12/8/1988 – KOMO team keeps top commute audience for Larry Nelson

VICTOR STREDICKE – December 8, 1988 Publication – In a chess match, the king needs his bishops, rooks and pawns. Larry Nelson is king at KOMO radio, and he, too, has a staff dedicated to insure his survival. Nelson has been morning personality at KOMO since 1968 and is most likely the highest paid disc jockey in the city. He’s clearly the area’s most familiar morning voice going into his 20th year at the station.

Nelson’s tranquil delivery belies the dedication behind the microphone. Radio is a game KOMO doesn’t want to lose and Nelson clearly is KOMO’s strongest link to stability.

Through all the emphasis on youth, the station unashamedly targets people 35 and older – sometimes much older. Nelson has those listeners pegged. He can be nostalgic, solicitous and sickeningly sweet.

In one segment, “Lar’s Lookers,” Nelson asks listeners to help find odd objects – frequently some utensil like you used to find in grandma’s kitchen.

He loves to salute listener-nominated “good sons,” “super dads” and “wonder moms.” He parrots folksy bromides, reads goopy poetry. And he’s not above declaring in a series of TV commercials that KOMO has news, traffic reports, weather, music and “friendly people .

. . Like me.”

Nelson was KOMO program director himself, from 1970 to 1978.

But now he concentrates on the morning show, a segment from which KOMO gets full measure, running from 5:30 to 10 a.m.

Nelson draws from a variety of character voices and recorded bits by Peggy Platt, Eric McKaigh, Bill Swartz and others.

Lately, he’s been participating in a daily “debriefing,” post-show analysis. Michael Pettelli, program director, leads the discussion, which includes news and promotion people. Transactions during a recent meeting detail the dedication.

— Mary Kay Olson, new producer for the morning show, described a promotion. “This is a heavy espresso month,” she said.

“They want Larry to drink some on the air, maybe talk about unusual blends.” Nelson balanced her enthusiasm with a rhetorical question: “How many listeners have espresso machines at home?”

— Nelson detailed “the neatest letter” from a family in Stehekin, “We listen to KOMO every night and morning. We listen to traffic reports, as we look at our dead-end road . . .”

“I don’t even know where Stehekin is,” Nelson confessed. He quickly was counseled about the Chelan County resort area, along with a reminder. If he was to do anything with the letter it should be done before 8 a.m., because the signal changes then.

— An agency is suggesting an adopt-a-pet feature for the morning show. “Can I ask something, without everybody getting mad at me?” Nelson asked. “Why doesn’t Jim French do it anymore?” “Maybe his house is full of adopted kitties and dogs,” mused Stan Orchard, news director.

— Olson praised improvements in air work by the KOMO Road Rangers, three tow-truck drivers who rescue commuters. They are mechanics, asked to be radio personalities. One is particularly promising. Arlen is quoted as filing a report: “I’ll be at the scene in just a minute.”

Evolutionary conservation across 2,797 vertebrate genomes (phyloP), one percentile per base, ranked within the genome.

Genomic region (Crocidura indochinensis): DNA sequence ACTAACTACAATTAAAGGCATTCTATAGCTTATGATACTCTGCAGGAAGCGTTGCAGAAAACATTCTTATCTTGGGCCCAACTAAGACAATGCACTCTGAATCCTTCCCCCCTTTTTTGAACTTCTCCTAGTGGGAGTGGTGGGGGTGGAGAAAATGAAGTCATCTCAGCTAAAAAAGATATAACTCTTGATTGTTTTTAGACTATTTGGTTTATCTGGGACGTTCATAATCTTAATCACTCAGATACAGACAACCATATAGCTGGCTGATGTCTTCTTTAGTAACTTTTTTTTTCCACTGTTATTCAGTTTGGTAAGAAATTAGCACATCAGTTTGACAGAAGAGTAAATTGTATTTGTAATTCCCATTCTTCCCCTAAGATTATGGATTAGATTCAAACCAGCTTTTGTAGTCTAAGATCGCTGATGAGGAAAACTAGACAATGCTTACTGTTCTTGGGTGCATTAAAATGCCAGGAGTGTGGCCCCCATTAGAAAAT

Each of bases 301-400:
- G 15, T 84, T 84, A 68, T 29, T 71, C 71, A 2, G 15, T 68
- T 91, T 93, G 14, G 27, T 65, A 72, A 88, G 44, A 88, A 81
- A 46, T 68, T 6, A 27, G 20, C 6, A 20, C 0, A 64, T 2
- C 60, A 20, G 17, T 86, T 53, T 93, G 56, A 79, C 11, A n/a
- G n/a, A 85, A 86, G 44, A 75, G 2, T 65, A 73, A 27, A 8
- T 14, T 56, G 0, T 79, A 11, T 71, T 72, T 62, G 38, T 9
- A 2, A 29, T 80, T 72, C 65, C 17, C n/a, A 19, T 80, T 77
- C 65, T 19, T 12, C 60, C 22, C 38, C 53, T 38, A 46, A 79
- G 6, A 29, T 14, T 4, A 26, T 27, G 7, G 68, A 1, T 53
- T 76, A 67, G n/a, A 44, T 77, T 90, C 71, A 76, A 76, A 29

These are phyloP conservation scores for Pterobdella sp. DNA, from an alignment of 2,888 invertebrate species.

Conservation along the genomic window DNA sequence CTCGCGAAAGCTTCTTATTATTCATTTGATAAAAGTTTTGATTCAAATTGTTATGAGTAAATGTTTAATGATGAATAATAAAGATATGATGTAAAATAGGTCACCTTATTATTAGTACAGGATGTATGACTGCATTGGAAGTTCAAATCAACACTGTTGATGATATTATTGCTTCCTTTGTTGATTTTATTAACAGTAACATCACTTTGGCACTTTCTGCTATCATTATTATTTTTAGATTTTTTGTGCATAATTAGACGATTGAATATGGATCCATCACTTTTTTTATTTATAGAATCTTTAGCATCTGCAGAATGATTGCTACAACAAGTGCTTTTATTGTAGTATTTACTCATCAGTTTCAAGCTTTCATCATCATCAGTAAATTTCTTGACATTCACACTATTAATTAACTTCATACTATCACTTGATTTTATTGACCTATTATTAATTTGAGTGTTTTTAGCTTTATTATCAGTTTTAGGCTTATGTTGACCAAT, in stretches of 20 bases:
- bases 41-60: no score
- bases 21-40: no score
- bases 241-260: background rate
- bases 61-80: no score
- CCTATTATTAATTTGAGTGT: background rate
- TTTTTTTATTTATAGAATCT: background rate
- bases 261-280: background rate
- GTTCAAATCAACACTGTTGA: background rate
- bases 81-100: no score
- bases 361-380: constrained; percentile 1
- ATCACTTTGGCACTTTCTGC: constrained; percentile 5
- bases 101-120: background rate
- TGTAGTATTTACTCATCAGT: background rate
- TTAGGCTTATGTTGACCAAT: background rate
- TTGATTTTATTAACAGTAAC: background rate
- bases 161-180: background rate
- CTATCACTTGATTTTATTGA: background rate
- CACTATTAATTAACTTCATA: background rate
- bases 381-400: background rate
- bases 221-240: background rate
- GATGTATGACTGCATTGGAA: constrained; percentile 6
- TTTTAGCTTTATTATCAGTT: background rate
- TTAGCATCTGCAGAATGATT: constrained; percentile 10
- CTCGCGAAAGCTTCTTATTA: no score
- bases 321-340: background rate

“He’s the only guy we’ve got who can tease himself,” Nelson chuckled, belying nervous energy as he wraps a rubber band around his finger.

The daily meetings sort out the tender relationship between news and personality, particularly in the 7:30 and 8 o’clock half hours – the commuter traffic peak, where there is little time for Nelson’s voice.

Big sales package

Nick Lacey, salesman at KOMO, arranged the first sale of Husky football when broadcast rights return to KOMO next fall – the largest sale in history of KOMO Radio, “over $1 million” through five years.

One of the two Husky “major sponsorships” will be by Rainier Brewing Co.

Teaching will continue

Longtime radio preacher J. Vernon McGee died last Thursday at 84 after a long illness. His Bible-teaching radio program, “Through the Bible,” has been on the air for nearly 50 years. In a tape prepared to air after his death (and broadcast Tuesday on KBLE and KGNW), McGee said that he has several years’ worth of studies on tape, ensuring the program’s continuation. A memorial service is planned next month in California.

Twisting the dial

A special on John Lennon is on tap at 8 o’clock this evening on KZOK, 102.5 mHz. . . Karyl Levinson, KPLU reporter, has left to become a freelance National Public Radio reporter in the Northwest. . .

Delilah-Rene, KJR midday personality, reports she will be married Saturday . . . Dan Murphy, former KIXI-KLTX announcer, is new morning announcer at KSEA. The station says morning personality Jim Dai left broadcasting. .

Author: Victor Stredicke

Former radio columnist for the Seattle Times (1964-1989). --- View other articles by Victor Stredicke
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4 thoughts on “12/8/1988 – KOMO team keeps top commute audience for Larry Nelson

  1. Norm Gregory’s old website had a couple of Larry Nelson airchecks. Archive.org saved one of them, from September 1990: https://tinyurl.com/3bz8b4ax. The spots for minivans and fax machines sum up the KOMO audience pretty well. And I can’t help but hear “W-L-S” when I hear the traffic sounder… it was from that station’s final jingle package before going all-talk.

    He also posted some videos to YouTube including this one that has a clip at the very end of Nelson behind the mic: https://youtu.be/G39ezt5bbgY.

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